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My PhD Thesis

Exploring gold nanoparticles luminescence

I joined Michel Orrit’s lab in 2012 to do a Ph.D. as part of a 4-group collaboration together with groups of Biology, Biophysics, and Chemistry. The plan was to use gold nanoparticles as labels for tracking activity in the nucleus of the cell, specifically the nucleo-corticoid receptor.

Although the project derailed (it was too ambitious), I managed to put together four main topics of research. They were all focused on understanding and exploiting the properties of the light emission from gold nanorods when excited by a laser or white light.

The Four Pillars of the Thesis


Temperature measurement

Measuring temperature at the nanoscale is extremely challenging. I have exploited the anti-Stokes emission from gold nano-rods, which is a temperature-driven phenomenon.

By carefully fitting the emission spectra to a model, I was able to extract the local temperature with unprecedented accuracy and without the need to calibrate.

Background-free imaging

Gold nanoparticles are very promising as labeling agents because of their stability, but they are hard to image because they are not bright enough.

By using the anti-Stokes emission I have shown a practical approach at imaging particles while providing a very high background rejection.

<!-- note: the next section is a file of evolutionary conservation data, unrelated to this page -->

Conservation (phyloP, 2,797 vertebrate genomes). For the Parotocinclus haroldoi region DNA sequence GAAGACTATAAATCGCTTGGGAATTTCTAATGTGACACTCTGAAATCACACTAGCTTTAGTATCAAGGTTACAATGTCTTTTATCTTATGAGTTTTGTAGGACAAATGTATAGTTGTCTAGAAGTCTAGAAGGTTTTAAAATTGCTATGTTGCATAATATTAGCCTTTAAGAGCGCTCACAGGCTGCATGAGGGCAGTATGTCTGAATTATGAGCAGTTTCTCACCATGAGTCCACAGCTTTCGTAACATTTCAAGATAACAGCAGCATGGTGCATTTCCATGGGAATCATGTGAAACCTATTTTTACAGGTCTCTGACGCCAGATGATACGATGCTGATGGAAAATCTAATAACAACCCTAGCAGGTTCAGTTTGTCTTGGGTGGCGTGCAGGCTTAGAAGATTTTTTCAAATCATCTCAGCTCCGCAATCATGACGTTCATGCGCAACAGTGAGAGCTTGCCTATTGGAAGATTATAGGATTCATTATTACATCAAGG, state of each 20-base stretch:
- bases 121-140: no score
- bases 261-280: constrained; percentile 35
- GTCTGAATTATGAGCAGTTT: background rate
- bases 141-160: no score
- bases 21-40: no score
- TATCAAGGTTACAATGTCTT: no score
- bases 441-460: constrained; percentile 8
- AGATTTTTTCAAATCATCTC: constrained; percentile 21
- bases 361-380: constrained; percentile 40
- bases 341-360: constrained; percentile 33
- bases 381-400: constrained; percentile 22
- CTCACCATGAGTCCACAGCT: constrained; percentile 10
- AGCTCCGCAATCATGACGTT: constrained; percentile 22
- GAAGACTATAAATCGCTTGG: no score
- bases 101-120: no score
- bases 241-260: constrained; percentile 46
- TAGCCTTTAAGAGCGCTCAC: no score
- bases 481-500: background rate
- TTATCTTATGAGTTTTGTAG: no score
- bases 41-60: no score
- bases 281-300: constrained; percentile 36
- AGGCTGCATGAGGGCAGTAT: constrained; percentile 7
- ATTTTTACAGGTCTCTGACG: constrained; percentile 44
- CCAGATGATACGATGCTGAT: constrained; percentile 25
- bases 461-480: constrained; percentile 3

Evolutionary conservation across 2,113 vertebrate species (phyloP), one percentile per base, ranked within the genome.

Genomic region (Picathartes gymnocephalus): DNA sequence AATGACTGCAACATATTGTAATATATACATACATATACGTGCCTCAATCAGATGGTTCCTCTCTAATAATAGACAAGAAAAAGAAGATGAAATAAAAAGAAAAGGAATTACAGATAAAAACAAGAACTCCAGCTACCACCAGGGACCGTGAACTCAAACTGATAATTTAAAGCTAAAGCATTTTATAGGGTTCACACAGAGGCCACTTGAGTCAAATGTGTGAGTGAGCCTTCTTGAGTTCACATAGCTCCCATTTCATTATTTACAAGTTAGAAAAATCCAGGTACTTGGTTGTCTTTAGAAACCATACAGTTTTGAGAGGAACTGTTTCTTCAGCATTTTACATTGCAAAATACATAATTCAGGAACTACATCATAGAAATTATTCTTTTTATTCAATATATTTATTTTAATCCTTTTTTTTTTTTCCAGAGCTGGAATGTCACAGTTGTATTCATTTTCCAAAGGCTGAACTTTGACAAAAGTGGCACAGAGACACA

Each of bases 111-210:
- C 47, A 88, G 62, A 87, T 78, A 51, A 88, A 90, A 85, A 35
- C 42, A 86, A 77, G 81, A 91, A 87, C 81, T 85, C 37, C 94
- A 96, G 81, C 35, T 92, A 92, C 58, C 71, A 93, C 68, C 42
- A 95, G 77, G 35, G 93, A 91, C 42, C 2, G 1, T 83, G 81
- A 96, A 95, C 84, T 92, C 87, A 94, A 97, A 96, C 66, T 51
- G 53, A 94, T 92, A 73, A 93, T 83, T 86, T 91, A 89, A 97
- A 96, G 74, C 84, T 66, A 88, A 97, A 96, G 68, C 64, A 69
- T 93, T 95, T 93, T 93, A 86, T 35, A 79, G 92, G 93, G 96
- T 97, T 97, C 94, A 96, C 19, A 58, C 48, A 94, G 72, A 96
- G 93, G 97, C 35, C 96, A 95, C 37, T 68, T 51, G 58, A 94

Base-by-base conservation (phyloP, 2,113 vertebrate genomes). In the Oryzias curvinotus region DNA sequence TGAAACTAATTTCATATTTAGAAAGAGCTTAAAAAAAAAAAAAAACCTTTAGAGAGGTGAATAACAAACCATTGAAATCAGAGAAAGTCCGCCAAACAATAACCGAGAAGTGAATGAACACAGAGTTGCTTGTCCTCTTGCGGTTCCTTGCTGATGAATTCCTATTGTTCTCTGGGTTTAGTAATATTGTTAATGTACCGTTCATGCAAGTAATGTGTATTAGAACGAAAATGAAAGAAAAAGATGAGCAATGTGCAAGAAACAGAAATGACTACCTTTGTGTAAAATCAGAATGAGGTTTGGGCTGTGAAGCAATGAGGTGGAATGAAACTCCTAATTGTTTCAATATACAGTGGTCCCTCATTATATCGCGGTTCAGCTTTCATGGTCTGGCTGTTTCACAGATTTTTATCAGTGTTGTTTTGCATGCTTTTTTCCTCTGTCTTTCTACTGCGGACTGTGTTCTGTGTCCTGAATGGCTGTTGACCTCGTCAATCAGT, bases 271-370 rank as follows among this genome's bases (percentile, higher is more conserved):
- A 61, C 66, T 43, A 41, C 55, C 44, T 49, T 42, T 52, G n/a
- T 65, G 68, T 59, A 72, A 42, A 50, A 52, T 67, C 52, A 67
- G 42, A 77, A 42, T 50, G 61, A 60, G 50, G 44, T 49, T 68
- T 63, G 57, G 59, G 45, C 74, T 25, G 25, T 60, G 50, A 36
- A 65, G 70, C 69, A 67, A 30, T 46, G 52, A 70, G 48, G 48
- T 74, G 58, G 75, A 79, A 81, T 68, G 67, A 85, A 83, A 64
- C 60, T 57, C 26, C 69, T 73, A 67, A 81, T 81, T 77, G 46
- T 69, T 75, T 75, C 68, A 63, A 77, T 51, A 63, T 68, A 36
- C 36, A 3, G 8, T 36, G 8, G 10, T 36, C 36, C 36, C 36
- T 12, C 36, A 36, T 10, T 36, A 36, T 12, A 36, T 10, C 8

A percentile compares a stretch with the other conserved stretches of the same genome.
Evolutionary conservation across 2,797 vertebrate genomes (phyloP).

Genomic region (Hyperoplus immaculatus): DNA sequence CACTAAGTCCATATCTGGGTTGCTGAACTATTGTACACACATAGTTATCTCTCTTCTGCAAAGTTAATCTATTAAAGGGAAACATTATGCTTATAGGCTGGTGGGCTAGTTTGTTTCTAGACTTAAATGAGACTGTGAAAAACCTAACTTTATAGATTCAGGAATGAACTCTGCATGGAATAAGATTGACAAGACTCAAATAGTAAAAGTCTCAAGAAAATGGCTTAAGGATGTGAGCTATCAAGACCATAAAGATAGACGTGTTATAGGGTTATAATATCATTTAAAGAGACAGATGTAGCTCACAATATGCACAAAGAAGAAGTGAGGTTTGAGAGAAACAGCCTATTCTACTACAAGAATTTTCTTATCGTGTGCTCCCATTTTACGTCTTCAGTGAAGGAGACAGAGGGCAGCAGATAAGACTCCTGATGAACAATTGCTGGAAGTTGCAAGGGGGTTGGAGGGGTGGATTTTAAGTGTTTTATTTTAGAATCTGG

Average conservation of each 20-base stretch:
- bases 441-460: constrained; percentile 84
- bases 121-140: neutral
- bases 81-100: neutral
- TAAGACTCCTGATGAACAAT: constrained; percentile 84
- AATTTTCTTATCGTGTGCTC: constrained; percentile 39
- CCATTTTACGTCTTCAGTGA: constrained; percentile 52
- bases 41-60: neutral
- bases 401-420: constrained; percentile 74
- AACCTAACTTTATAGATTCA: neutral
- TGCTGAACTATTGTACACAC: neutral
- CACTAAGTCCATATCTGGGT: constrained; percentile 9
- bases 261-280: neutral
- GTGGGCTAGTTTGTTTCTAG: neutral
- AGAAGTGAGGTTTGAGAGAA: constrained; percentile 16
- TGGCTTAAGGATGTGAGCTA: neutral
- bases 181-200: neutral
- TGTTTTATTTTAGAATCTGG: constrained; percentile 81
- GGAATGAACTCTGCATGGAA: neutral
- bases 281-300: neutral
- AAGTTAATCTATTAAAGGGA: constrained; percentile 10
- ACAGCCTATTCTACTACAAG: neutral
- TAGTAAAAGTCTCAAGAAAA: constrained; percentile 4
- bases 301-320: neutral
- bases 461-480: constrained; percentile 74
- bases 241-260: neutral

Chemically tuning the light emission of gold nanorods

The emission spectrum of gold nanoparticles depends on their shape. Potassium cyanide is a known chemical used to etch gold. In this work I showed that the chemical reaction is isotropic, and therefore the sides react as much as the tips, even if geometrically they are more exposed.

I have confirmed my hypotheses by SEM, bulk UV-VIS spectorscopy and single-particle microscopy.

Plasmon damping at different temperatures

The plasmon spectrum of nanoparticles depend on the material itself but also on the medium that surrounds them. I have shown that the plasmon dampening depends on the temperature of the medium.

In combination with the anit-Stokes method, this provides a robust understanding of the processes involved to properly measure temperature at the nanoscale.

Software for automation

All the work in my thesis was possible because I had absolute control on the instrumentation software. Data was acquired automatically over night, or decisions could be made faster than what a person would have been able to.

I developed the software using Python and this is what lead me to build Python for the Lab after I finished my PhD.